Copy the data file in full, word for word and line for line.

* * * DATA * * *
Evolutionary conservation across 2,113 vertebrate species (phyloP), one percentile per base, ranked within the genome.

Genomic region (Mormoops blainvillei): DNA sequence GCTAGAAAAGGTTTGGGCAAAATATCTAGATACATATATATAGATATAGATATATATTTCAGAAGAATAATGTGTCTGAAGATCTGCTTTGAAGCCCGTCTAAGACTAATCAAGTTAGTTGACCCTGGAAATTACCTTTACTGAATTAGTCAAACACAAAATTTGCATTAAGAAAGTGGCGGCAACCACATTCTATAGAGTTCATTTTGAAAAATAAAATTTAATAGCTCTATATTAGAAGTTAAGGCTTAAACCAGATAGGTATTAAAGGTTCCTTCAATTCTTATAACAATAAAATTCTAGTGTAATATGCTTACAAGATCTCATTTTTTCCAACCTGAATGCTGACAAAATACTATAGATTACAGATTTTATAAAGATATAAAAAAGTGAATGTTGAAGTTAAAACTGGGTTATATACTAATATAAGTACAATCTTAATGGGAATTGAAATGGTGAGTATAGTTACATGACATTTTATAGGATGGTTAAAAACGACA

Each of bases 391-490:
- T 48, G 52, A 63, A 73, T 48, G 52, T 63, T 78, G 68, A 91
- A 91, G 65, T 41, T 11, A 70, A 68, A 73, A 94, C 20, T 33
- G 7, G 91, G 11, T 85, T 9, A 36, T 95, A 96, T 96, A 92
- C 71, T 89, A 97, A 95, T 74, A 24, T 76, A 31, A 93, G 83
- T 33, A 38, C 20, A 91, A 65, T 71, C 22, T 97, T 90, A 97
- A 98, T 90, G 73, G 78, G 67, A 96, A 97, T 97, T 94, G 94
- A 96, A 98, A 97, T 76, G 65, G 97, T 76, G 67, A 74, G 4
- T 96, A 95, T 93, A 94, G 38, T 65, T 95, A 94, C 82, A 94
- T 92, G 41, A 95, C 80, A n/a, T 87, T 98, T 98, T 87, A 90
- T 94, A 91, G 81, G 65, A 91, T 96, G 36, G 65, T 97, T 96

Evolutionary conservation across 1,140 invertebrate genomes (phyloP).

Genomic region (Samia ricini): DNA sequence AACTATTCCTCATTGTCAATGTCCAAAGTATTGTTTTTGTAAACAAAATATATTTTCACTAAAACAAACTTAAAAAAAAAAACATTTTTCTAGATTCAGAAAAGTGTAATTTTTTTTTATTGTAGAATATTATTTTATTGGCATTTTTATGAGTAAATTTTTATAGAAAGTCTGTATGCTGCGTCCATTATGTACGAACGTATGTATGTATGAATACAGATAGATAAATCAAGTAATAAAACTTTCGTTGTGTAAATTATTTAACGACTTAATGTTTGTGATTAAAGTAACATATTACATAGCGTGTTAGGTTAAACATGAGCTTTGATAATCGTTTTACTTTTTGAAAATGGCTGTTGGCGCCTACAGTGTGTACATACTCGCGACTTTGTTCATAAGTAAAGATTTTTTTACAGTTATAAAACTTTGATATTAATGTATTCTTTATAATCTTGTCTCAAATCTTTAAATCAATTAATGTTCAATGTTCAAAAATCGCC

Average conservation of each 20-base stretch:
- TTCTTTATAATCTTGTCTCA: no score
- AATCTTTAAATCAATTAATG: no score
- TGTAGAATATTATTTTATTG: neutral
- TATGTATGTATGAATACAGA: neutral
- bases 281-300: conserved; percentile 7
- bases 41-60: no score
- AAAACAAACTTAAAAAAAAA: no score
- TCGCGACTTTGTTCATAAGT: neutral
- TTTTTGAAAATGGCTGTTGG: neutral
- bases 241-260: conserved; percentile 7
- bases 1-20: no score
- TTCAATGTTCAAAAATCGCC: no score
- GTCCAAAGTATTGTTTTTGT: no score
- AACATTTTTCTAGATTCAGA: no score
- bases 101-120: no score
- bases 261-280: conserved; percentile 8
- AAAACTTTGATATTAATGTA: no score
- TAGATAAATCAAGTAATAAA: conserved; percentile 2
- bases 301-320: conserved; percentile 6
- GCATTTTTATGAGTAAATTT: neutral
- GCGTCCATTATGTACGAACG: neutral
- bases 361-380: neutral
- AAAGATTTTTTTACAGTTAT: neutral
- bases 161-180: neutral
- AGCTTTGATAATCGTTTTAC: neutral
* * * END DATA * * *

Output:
Evolutionary conservation across 2,113 vertebrate species (phyloP), one percentile per base, ranked within the genome.

Genomic region (Mormoops blainvillei): DNA sequence GCTAGAAAAGGTTTGGGCAAAATATCTAGATACATATATATAGATATAGATATATATTTCAGAAGAATAATGTGTCTGAAGATCTGCTTTGAAGCCCGTCTAAGACTAATCAAGTTAGTTGACCCTGGAAATTACCTTTACTGAATTAGTCAAACACAAAATTTGCATTAAGAAAGTGGCGGCAACCACATTCTATAGAGTTCATTTTGAAAAATAAAATTTAATAGCTCTATATTAGAAGTTAAGGCTTAAACCAGATAGGTATTAAAGGTTCCTTCAATTCTTATAACAATAAAATTCTAGTGTAATATGCTTACAAGATCTCATTTTTTCCAACCTGAATGCTGACAAAATACTATAGATTACAGATTTTATAAAGATATAAAAAAGTGAATGTTGAAGTTAAAACTGGGTTATATACTAATATAAGTACAATCTTAATGGGAATTGAAATGGTGAGTATAGTTACATGACATTTTATAGGATGGTTAAAAACGACA

Each of bases 391-490:
- T 48, G 52, A 63, A 73, T 48, G 52, T 63, T 78, G 68, A 91
- A 91, G 65, T 41, T 11, A 70, A 68, A 73, A 94, C 20, T 33
- G 7, G 91, G 11, T 85, T 9, A 36, T 95, A 96, T 96, A 92
- C 71, T 89, A 97, A 95, T 74, A 24, T 76, A 31, A 93, G 83
- T 33, A 38, C 20, A 91, A 65, T 71, C 22, T 97, T 90, A 97
- A 98, T 90, G 73, G 78, G 67, A 96, A 97, T 97, T 94, G 94
- A 96, A 98, A 97, T 76, G 65, G 97, T 76, G 67, A 74, G 4
- T 96, A 95, T 93, A 94, G 38, T 65, T 95, A 94, C 82, A 94
- T 92, G 41, A 95, C 80, A n/a, T 87, T 98, T 98, T 87, A 90
- T 94, A 91, G 81, G 65, A 91, T 96, G 36, G 65, T 97, T 96

Evolutionary conservation across 1,140 invertebrate genomes (phyloP).

Genomic region (Samia ricini): DNA sequence AACTATTCCTCATTGTCAATGTCCAAAGTATTGTTTTTGTAAACAAAATATATTTTCACTAAAACAAACTTAAAAAAAAAAACATTTTTCTAGATTCAGAAAAGTGTAATTTTTTTTTATTGTAGAATATTATTTTATTGGCATTTTTATGAGTAAATTTTTATAGAAAGTCTGTATGCTGCGTCCATTATGTACGAACGTATGTATGTATGAATACAGATAGATAAATCAAGTAATAAAACTTTCGTTGTGTAAATTATTTAACGACTTAATGTTTGTGATTAAAGTAACATATTACATAGCGTGTTAGGTTAAACATGAGCTTTGATAATCGTTTTACTTTTTGAAAATGGCTGTTGGCGCCTACAGTGTGTACATACTCGCGACTTTGTTCATAAGTAAAGATTTTTTTACAGTTATAAAACTTTGATATTAATGTATTCTTTATAATCTTGTCTCAAATCTTTAAATCAATTAATGTTCAATGTTCAAAAATCGCC

Average conservation of each 20-base stretch:
- TTCTTTATAATCTTGTCTCA: no score
- AATCTTTAAATCAATTAATG: no score
- TGTAGAATATTATTTTATTG: neutral
- TATGTATGTATGAATACAGA: neutral
- bases 281-300: conserved; percentile 7
- bases 41-60: no score
- AAAACAAACTTAAAAAAAAA: no score
- TCGCGACTTTGTTCATAAGT: neutral
- TTTTTGAAAATGGCTGTTGG: neutral
- bases 241-260: conserved; percentile 7
- bases 1-20: no score
- TTCAATGTTCAAAAATCGCC: no score
- GTCCAAAGTATTGTTTTTGT: no score
- AACATTTTTCTAGATTCAGA: no score
- bases 101-120: no score
- bases 261-280: conserved; percentile 8
- AAAACTTTGATATTAATGTA: no score
- TAGATAAATCAAGTAATAAA: conserved; percentile 2
- bases 301-320: conserved; percentile 6
- GCATTTTTATGAGTAAATTT: neutral
- GCGTCCATTATGTACGAACG: neutral
- bases 361-380: neutral
- AAAGATTTTTTTACAGTTAT: neutral
- bases 161-180: neutral
- AGCTTTGATAATCGTTTTAC: neutral